Update 3: EV Conversion at 90%



Hey, it’s been awhile since my last update, so I thought I would share some of the amazing progress we have made over the past three months.

To start with, the electric motor and batteries are in. It’s been quite a process, and as you can see above the car drives — and looks pretty quick.

We got to this point via a series of new installations, additions, updates, and improvements: The key installed components include the electric motor, the batteries, updated software, dashboard gauges, transmission, and charge port.


Let’s start with the Fellten motor: 440 HP of EV power:

A better angle from underneath shows the size of this monster motor relative to the chassis:

Some of the wiring connections (Orange brackets) and Cooling (Orange Tubes) ready to be attached and installed:

Reverse view:

Fellten kit gauges really match the original OE look. It’s impressive, a mix of analog and digital displays.

From left to right the new gauges read:

EV Battery and Motor Temperature – monitors temps for the EV battery and motor/inverter. The VCU is monitoring temperatures and turning on pumps and fans to keep things cool. The VCU and BMS will reduce power before overheating.

EV Battery Level Percentage – Fuel meter: How much charge is left in the EV battery

Kilowatts – Throttle up! kW gauge monitor increases in current, and braking shows regen in action.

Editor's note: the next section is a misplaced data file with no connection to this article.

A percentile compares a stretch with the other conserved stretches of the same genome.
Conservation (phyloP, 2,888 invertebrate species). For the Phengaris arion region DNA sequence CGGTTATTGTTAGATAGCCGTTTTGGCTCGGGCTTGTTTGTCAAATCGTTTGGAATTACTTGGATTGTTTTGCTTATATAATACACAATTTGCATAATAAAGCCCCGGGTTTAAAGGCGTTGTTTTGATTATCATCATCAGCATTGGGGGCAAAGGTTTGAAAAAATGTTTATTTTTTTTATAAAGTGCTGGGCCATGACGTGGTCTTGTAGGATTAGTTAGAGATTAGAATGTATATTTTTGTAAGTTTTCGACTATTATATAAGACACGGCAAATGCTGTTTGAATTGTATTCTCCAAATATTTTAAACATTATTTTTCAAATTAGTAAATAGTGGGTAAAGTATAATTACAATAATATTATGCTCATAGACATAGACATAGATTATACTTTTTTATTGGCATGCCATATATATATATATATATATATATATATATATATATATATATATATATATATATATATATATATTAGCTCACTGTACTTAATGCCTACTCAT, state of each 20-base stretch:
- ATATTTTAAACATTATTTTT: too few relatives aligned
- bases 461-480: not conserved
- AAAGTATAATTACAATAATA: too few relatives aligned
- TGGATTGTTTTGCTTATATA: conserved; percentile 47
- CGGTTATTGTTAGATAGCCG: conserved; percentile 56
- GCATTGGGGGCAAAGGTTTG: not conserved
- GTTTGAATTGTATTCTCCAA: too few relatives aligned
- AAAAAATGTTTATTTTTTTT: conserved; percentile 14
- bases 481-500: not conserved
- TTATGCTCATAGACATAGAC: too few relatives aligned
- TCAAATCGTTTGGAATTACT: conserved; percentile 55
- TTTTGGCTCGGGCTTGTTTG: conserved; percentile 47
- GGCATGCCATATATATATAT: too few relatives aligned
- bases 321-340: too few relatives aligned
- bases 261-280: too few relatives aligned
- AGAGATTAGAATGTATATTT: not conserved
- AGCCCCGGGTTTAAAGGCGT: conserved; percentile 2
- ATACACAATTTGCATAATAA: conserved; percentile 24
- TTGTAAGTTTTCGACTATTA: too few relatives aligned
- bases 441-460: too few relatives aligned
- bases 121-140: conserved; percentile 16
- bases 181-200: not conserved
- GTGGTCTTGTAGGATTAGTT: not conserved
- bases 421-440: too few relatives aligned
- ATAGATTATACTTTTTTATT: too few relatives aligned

Speedometer – Miles per hour

12V Battery Percentage and EV Battery Voltage – 12V battery includes normal car items (Wipers, Radio, etc.)

The entire gauge cluster is very consistent with the original 1980s-era 911s.

Transmission: I wanted to keep the original stickshift, despite only having one forward gear. So here it is, Park, Neutral, Reverse, and Drive:


Of course, I wanted to use the original gas filler as the charge port:


The biggest changes have not only taken this from 210 HP to 440 HP but also shifted the weight distribution from the traditional Porsche 39/61 front/rear to something much closer to 50/50, and with a lower center of gravity.

Lots of little tweaks still left to do, including updating the suspension so the car can manage the extra 300 pounds of battery weight. Mapping the software and optimizing it for this car is also going to take some work, The guys at Moment Motors have been great.

I wonder if I can find some fatter rubber — especially out back — to help manage the extra weight and HP…





Update 2: Porsche 911 EV Conversion (February 4, 2024)

Update: Electrifying A Classic 911 (May 21, 2023)

Electrifying Classic Cars (September 4, 2022)

1983 Porsche 911SC Coupe – EV? (September 16, 2022)

1988 M491 Porsche 911 Cabrio (January 21, 2024)



Additional random photos:



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